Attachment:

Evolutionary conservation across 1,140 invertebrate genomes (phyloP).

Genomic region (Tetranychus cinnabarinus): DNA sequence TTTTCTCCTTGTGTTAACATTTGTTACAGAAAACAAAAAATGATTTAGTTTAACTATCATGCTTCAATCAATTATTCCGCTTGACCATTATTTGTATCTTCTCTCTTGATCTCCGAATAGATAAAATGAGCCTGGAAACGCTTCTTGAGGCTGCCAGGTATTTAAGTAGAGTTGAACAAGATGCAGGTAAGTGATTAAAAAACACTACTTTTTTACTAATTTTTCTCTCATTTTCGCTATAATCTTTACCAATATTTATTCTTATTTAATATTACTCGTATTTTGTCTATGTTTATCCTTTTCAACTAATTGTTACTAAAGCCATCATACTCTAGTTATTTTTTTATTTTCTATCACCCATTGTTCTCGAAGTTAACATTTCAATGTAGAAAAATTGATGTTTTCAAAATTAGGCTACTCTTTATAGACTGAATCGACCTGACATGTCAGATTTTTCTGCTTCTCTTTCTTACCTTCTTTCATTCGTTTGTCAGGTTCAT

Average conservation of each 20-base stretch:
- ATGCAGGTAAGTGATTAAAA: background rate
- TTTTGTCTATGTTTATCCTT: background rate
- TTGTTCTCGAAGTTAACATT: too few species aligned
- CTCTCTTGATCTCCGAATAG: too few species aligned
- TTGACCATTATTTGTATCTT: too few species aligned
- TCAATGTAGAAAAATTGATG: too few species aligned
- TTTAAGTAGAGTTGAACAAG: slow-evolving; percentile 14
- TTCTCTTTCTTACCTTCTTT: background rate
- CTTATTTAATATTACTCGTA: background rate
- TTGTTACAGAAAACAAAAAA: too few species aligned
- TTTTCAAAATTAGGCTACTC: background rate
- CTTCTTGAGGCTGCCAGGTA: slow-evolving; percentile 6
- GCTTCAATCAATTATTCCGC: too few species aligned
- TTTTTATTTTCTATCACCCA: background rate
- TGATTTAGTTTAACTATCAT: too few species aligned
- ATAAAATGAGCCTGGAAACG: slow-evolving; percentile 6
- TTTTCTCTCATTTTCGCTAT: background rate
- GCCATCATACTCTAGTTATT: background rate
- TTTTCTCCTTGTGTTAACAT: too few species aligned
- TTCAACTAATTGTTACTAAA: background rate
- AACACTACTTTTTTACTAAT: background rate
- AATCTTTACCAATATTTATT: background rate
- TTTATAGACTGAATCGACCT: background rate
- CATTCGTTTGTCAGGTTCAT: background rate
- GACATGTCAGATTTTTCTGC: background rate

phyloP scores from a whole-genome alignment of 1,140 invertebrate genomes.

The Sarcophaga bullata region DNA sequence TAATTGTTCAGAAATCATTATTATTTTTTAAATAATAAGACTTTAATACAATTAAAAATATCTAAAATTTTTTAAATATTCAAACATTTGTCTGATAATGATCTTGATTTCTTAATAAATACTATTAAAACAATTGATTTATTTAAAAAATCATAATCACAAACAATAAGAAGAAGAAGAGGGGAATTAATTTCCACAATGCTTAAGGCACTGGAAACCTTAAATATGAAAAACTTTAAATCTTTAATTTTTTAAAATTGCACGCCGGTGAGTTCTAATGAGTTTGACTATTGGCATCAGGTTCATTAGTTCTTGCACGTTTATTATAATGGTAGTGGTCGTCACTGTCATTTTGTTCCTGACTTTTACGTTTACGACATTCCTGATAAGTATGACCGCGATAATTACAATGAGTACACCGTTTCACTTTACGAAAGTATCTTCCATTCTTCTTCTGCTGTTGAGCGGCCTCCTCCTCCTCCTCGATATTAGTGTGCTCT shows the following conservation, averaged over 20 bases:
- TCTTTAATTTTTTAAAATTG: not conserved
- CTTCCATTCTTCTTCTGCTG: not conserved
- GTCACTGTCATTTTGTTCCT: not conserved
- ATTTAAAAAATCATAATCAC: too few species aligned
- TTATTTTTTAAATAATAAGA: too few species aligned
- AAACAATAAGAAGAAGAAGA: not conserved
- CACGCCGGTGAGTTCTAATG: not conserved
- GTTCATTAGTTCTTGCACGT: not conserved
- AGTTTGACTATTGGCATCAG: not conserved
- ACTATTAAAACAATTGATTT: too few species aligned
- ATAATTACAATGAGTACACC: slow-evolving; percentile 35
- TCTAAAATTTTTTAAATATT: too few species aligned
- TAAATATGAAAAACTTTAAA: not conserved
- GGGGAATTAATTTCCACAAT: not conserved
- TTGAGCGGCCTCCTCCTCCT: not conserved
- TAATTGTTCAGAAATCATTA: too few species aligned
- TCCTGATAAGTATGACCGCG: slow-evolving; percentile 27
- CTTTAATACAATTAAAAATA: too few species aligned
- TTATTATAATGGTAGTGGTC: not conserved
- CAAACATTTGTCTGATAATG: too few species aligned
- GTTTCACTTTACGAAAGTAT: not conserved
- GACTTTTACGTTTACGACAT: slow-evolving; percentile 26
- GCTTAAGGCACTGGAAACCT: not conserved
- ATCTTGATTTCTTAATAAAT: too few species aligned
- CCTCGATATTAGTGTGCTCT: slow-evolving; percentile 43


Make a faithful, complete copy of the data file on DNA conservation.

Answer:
Evolutionary conservation across 1,140 invertebrate genomes (phyloP).

Genomic region (Tetranychus cinnabarinus): DNA sequence TTTTCTCCTTGTGTTAACATTTGTTACAGAAAACAAAAAATGATTTAGTTTAACTATCATGCTTCAATCAATTATTCCGCTTGACCATTATTTGTATCTTCTCTCTTGATCTCCGAATAGATAAAATGAGCCTGGAAACGCTTCTTGAGGCTGCCAGGTATTTAAGTAGAGTTGAACAAGATGCAGGTAAGTGATTAAAAAACACTACTTTTTTACTAATTTTTCTCTCATTTTCGCTATAATCTTTACCAATATTTATTCTTATTTAATATTACTCGTATTTTGTCTATGTTTATCCTTTTCAACTAATTGTTACTAAAGCCATCATACTCTAGTTATTTTTTTATTTTCTATCACCCATTGTTCTCGAAGTTAACATTTCAATGTAGAAAAATTGATGTTTTCAAAATTAGGCTACTCTTTATAGACTGAATCGACCTGACATGTCAGATTTTTCTGCTTCTCTTTCTTACCTTCTTTCATTCGTTTGTCAGGTTCAT

Average conservation of each 20-base stretch:
- ATGCAGGTAAGTGATTAAAA: background rate
- TTTTGTCTATGTTTATCCTT: background rate
- TTGTTCTCGAAGTTAACATT: too few species aligned
- CTCTCTTGATCTCCGAATAG: too few species aligned
- TTGACCATTATTTGTATCTT: too few species aligned
- TCAATGTAGAAAAATTGATG: too few species aligned
- TTTAAGTAGAGTTGAACAAG: slow-evolving; percentile 14
- TTCTCTTTCTTACCTTCTTT: background rate
- CTTATTTAATATTACTCGTA: background rate
- TTGTTACAGAAAACAAAAAA: too few species aligned
- TTTTCAAAATTAGGCTACTC: background rate
- CTTCTTGAGGCTGCCAGGTA: slow-evolving; percentile 6
- GCTTCAATCAATTATTCCGC: too few species aligned
- TTTTTATTTTCTATCACCCA: background rate
- TGATTTAGTTTAACTATCAT: too few species aligned
- ATAAAATGAGCCTGGAAACG: slow-evolving; percentile 6
- TTTTCTCTCATTTTCGCTAT: background rate
- GCCATCATACTCTAGTTATT: background rate
- TTTTCTCCTTGTGTTAACAT: too few species aligned
- TTCAACTAATTGTTACTAAA: background rate
- AACACTACTTTTTTACTAAT: background rate
- AATCTTTACCAATATTTATT: background rate
- TTTATAGACTGAATCGACCT: background rate
- CATTCGTTTGTCAGGTTCAT: background rate
- GACATGTCAGATTTTTCTGC: background rate

phyloP scores from a whole-genome alignment of 1,140 invertebrate genomes.

The Sarcophaga bullata region DNA sequence TAATTGTTCAGAAATCATTATTATTTTTTAAATAATAAGACTTTAATACAATTAAAAATATCTAAAATTTTTTAAATATTCAAACATTTGTCTGATAATGATCTTGATTTCTTAATAAATACTATTAAAACAATTGATTTATTTAAAAAATCATAATCACAAACAATAAGAAGAAGAAGAGGGGAATTAATTTCCACAATGCTTAAGGCACTGGAAACCTTAAATATGAAAAACTTTAAATCTTTAATTTTTTAAAATTGCACGCCGGTGAGTTCTAATGAGTTTGACTATTGGCATCAGGTTCATTAGTTCTTGCACGTTTATTATAATGGTAGTGGTCGTCACTGTCATTTTGTTCCTGACTTTTACGTTTACGACATTCCTGATAAGTATGACCGCGATAATTACAATGAGTACACCGTTTCACTTTACGAAAGTATCTTCCATTCTTCTTCTGCTGTTGAGCGGCCTCCTCCTCCTCCTCGATATTAGTGTGCTCT shows the following conservation, averaged over 20 bases:
- TCTTTAATTTTTTAAAATTG: not conserved
- CTTCCATTCTTCTTCTGCTG: not conserved
- GTCACTGTCATTTTGTTCCT: not conserved
- ATTTAAAAAATCATAATCAC: too few species aligned
- TTATTTTTTAAATAATAAGA: too few species aligned
- AAACAATAAGAAGAAGAAGA: not conserved
- CACGCCGGTGAGTTCTAATG: not conserved
- GTTCATTAGTTCTTGCACGT: not conserved
- AGTTTGACTATTGGCATCAG: not conserved
- ACTATTAAAACAATTGATTT: too few species aligned
- ATAATTACAATGAGTACACC: slow-evolving; percentile 35
- TCTAAAATTTTTTAAATATT: too few species aligned
- TAAATATGAAAAACTTTAAA: not conserved
- GGGGAATTAATTTCCACAAT: not conserved
- TTGAGCGGCCTCCTCCTCCT: not conserved
- TAATTGTTCAGAAATCATTA: too few species aligned
- TCCTGATAAGTATGACCGCG: slow-evolving; percentile 27
- CTTTAATACAATTAAAAATA: too few species aligned
- TTATTATAATGGTAGTGGTC: not conserved
- CAAACATTTGTCTGATAATG: too few species aligned
- GTTTCACTTTACGAAAGTAT: not conserved
- GACTTTTACGTTTACGACAT: slow-evolving; percentile 26
- GCTTAAGGCACTGGAAACCT: not conserved
- ATCTTGATTTCTTAATAAAT: too few species aligned
- CCTCGATATTAGTGTGCTCT: slow-evolving; percentile 43